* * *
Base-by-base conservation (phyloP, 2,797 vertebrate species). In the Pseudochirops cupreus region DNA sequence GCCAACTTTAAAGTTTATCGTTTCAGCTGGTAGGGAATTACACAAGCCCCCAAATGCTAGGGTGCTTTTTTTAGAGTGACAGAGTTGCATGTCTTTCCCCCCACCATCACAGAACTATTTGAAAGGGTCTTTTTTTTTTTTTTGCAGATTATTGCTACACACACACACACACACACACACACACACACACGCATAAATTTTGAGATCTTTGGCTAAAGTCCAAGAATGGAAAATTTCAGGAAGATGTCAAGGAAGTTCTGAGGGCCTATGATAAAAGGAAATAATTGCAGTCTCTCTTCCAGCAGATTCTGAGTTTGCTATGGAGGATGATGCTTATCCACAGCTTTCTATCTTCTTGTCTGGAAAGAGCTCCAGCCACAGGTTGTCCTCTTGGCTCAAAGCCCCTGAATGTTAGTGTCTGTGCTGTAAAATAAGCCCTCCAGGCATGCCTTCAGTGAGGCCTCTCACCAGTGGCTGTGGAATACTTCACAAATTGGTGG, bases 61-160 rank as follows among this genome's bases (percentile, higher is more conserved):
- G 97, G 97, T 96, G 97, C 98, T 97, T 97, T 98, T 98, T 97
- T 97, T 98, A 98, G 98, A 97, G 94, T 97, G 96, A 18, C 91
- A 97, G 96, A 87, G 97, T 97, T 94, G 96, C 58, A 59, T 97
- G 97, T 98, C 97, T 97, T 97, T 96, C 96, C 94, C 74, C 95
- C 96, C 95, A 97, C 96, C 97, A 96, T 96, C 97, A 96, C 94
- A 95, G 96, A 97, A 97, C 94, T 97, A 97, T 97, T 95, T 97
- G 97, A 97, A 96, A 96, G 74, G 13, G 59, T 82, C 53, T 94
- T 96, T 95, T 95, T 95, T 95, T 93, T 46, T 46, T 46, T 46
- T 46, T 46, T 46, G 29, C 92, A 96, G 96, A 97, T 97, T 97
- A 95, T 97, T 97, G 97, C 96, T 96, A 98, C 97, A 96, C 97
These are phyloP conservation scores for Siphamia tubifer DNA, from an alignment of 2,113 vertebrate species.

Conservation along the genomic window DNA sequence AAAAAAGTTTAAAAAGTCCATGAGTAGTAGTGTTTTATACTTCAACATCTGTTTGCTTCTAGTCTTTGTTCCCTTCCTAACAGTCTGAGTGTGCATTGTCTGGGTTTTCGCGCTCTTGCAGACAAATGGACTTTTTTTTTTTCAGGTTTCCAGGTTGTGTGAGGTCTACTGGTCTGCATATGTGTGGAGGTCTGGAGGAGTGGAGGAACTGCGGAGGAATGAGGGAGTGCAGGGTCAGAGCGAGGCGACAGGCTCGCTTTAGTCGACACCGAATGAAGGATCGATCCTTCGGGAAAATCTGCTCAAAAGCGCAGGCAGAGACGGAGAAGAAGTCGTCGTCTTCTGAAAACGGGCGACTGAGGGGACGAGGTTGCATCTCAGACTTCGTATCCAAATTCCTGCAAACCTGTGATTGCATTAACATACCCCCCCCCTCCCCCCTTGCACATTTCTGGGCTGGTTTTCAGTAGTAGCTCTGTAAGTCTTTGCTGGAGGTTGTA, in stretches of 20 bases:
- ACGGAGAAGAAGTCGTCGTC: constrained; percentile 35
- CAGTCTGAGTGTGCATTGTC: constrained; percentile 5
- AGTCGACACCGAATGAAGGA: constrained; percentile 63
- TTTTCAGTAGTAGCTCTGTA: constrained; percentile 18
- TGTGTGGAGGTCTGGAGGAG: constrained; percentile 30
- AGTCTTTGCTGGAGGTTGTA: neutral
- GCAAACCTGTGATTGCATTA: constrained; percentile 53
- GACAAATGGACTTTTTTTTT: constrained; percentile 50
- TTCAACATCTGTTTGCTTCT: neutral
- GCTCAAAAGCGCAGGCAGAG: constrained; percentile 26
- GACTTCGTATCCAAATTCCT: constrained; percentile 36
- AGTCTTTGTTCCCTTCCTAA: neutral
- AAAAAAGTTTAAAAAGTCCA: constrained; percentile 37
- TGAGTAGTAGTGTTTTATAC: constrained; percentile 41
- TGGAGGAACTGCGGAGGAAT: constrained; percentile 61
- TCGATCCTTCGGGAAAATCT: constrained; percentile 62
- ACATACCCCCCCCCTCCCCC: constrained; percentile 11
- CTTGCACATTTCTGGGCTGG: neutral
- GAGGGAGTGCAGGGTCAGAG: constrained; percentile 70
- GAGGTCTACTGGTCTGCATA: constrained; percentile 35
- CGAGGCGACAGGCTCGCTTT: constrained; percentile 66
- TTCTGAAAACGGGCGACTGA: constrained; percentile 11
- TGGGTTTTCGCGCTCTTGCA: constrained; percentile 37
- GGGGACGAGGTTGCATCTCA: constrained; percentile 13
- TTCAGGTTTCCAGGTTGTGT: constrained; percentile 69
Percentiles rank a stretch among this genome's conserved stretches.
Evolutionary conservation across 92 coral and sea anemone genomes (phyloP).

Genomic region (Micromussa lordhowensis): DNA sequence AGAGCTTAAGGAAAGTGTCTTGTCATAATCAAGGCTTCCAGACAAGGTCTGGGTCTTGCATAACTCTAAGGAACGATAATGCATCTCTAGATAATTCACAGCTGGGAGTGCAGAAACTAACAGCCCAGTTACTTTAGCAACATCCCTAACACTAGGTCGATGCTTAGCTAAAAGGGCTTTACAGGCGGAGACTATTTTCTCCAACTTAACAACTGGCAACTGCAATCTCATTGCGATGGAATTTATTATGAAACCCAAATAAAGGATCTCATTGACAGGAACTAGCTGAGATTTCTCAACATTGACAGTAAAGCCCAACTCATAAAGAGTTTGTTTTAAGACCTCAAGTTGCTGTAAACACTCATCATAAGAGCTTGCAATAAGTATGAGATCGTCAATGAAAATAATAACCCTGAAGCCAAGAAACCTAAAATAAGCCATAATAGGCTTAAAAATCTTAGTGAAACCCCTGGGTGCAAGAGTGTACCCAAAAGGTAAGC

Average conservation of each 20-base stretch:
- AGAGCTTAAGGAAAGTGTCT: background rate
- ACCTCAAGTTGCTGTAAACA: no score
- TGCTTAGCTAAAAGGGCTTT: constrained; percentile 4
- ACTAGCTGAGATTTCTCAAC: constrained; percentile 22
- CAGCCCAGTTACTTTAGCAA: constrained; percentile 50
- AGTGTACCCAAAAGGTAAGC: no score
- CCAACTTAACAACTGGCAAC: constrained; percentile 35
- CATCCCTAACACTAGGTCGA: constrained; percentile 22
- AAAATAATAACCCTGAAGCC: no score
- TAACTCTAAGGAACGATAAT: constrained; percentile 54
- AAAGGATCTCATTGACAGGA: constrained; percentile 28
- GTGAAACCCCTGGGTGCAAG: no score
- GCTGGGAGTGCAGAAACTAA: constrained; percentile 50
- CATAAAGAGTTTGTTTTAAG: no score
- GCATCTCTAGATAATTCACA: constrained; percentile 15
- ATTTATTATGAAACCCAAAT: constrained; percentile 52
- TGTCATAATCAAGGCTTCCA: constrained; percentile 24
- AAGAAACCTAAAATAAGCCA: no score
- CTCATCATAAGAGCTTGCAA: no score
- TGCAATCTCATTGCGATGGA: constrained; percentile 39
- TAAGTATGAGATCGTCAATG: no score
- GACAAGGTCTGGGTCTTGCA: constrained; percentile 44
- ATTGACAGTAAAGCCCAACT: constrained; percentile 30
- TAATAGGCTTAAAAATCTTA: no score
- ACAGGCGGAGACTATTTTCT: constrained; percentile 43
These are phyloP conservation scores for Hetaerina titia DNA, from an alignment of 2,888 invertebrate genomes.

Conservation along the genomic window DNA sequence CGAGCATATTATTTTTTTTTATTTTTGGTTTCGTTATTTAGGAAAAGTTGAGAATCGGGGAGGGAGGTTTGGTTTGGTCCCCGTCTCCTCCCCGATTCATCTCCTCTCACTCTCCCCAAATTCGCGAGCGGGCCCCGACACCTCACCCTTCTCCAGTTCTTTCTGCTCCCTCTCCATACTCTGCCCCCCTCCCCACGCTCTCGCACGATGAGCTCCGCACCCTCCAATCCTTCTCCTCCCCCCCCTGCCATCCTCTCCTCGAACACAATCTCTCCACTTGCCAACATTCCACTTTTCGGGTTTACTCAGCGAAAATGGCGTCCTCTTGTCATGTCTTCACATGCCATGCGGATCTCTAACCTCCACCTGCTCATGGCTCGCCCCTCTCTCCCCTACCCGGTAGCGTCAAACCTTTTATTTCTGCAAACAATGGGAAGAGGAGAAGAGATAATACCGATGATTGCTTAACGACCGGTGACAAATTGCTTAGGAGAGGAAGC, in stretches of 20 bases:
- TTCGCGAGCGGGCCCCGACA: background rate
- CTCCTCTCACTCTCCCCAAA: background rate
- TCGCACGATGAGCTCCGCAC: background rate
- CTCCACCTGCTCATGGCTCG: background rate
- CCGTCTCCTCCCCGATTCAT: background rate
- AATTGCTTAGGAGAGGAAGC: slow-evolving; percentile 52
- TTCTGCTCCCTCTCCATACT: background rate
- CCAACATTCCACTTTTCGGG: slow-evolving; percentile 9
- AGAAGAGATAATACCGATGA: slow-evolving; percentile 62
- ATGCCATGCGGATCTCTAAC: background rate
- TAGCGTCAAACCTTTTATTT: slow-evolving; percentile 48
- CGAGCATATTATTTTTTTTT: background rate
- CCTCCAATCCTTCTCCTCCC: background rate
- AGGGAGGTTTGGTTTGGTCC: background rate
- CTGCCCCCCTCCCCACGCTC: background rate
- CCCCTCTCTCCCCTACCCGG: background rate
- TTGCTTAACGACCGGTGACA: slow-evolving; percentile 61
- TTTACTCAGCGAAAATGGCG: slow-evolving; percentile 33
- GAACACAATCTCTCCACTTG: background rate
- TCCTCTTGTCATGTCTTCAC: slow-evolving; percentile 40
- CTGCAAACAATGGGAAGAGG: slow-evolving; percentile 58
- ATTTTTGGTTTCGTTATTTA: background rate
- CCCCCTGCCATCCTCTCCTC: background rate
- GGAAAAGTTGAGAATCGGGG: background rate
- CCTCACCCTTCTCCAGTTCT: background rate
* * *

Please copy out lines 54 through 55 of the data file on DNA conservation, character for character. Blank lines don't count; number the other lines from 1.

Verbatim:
- GTGAAACCCCTGGGTGCAAG: no score
- GCTGGGAGTGCAGAAACTAA: constrained; percentile 50